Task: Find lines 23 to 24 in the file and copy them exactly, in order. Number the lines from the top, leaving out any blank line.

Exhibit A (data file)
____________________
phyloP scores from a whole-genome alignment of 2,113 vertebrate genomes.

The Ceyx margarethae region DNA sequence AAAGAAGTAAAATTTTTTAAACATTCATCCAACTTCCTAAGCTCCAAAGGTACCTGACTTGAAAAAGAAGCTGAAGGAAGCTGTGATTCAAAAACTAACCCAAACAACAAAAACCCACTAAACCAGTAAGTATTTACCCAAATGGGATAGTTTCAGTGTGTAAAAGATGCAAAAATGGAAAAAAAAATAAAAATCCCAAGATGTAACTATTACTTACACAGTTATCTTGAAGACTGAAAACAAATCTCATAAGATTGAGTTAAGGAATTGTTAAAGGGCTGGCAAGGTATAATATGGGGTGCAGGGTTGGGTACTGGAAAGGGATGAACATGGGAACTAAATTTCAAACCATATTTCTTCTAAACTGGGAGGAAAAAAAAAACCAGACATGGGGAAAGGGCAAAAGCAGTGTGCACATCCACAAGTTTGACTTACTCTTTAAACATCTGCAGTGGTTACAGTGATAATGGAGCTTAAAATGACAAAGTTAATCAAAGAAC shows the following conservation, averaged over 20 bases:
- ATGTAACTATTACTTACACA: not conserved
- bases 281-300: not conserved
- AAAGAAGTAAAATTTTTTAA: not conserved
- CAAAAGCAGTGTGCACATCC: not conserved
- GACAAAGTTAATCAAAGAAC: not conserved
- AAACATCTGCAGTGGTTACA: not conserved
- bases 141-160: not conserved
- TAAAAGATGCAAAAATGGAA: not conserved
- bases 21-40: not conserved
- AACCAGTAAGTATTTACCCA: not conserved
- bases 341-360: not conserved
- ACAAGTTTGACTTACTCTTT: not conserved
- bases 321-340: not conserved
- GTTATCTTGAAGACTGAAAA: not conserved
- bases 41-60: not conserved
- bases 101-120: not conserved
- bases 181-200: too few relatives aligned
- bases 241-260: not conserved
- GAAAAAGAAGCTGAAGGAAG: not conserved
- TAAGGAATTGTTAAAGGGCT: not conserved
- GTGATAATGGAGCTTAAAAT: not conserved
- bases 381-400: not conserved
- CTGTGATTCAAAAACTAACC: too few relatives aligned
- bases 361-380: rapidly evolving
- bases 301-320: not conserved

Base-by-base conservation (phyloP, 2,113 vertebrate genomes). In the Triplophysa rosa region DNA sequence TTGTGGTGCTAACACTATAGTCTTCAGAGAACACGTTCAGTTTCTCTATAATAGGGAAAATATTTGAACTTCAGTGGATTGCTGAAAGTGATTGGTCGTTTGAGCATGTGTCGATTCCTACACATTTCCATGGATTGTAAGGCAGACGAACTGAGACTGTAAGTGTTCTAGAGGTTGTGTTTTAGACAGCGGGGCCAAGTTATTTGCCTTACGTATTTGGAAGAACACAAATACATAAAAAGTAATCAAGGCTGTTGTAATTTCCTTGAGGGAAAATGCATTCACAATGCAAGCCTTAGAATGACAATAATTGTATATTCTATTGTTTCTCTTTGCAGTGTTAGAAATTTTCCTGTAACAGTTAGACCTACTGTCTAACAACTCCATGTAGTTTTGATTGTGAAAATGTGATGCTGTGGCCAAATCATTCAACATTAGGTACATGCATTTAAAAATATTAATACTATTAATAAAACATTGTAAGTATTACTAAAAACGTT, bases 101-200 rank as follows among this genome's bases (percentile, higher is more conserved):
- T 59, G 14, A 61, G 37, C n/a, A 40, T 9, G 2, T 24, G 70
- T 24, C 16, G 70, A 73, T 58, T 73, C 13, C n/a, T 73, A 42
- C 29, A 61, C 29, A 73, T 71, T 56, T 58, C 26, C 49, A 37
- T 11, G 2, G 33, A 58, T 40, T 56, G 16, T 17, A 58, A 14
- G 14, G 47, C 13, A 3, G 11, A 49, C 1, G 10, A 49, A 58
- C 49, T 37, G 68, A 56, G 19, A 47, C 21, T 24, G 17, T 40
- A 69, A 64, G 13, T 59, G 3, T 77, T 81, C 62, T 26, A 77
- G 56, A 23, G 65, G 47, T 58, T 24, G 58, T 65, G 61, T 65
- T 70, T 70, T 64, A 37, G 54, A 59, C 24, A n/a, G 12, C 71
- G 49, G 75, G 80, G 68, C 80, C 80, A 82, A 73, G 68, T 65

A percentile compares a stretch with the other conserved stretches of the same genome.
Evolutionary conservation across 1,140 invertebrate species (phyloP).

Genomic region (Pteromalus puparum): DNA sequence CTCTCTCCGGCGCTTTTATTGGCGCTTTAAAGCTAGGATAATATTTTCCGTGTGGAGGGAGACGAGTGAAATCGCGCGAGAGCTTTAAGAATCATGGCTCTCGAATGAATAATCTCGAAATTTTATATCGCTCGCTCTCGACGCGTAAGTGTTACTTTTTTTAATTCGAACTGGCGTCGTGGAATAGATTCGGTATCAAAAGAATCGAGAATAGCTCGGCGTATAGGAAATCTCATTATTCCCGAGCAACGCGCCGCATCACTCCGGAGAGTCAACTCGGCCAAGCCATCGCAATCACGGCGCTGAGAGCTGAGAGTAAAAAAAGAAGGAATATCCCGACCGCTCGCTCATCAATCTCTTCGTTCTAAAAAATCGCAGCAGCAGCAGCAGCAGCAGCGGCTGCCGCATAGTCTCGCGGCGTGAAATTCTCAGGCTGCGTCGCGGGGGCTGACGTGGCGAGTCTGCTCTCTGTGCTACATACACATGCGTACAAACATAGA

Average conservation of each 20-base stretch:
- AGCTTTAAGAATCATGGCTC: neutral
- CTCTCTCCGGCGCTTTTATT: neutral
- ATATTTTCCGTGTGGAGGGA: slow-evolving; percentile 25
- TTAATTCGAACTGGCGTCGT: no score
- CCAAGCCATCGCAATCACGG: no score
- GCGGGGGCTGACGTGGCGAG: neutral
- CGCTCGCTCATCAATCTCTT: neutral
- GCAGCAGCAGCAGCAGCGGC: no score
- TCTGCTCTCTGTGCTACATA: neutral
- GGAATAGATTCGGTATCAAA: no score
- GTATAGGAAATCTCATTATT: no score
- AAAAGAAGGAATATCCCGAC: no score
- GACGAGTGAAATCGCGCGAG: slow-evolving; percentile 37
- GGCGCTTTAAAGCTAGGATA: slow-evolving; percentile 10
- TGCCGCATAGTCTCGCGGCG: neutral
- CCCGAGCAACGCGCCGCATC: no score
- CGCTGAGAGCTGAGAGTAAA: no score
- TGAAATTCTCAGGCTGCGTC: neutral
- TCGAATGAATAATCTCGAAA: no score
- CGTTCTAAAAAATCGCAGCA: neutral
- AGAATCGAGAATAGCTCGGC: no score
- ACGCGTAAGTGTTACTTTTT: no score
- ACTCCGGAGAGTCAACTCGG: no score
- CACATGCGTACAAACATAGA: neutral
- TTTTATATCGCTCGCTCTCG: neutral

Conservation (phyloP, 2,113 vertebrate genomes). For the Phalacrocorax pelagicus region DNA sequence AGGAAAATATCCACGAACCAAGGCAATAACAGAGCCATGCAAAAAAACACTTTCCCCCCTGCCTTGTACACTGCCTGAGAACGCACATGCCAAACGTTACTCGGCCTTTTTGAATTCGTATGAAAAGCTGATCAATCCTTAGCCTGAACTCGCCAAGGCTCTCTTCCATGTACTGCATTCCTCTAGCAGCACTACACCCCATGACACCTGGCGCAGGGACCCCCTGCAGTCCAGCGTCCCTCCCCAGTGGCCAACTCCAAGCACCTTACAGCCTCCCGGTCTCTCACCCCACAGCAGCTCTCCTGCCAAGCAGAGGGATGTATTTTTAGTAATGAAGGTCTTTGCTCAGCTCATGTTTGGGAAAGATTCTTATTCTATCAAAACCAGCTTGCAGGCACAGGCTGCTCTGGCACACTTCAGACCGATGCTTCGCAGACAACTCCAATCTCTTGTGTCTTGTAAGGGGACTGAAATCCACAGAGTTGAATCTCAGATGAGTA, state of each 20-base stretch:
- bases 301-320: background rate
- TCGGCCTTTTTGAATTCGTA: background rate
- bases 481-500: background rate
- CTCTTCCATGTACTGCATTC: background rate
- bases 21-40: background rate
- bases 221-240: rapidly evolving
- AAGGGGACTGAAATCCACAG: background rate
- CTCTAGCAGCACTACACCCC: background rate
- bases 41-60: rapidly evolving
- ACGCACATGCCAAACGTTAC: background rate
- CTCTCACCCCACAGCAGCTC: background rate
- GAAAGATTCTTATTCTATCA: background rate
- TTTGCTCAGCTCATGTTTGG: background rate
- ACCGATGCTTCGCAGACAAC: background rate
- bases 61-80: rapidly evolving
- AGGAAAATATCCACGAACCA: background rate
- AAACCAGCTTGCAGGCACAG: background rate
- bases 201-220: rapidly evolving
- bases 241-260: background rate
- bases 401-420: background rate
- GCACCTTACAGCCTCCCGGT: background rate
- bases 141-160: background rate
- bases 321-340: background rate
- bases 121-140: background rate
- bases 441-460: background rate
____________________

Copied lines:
- GTGATAATGGAGCTTAAAAT: not conserved
- bases 381-400: not conserved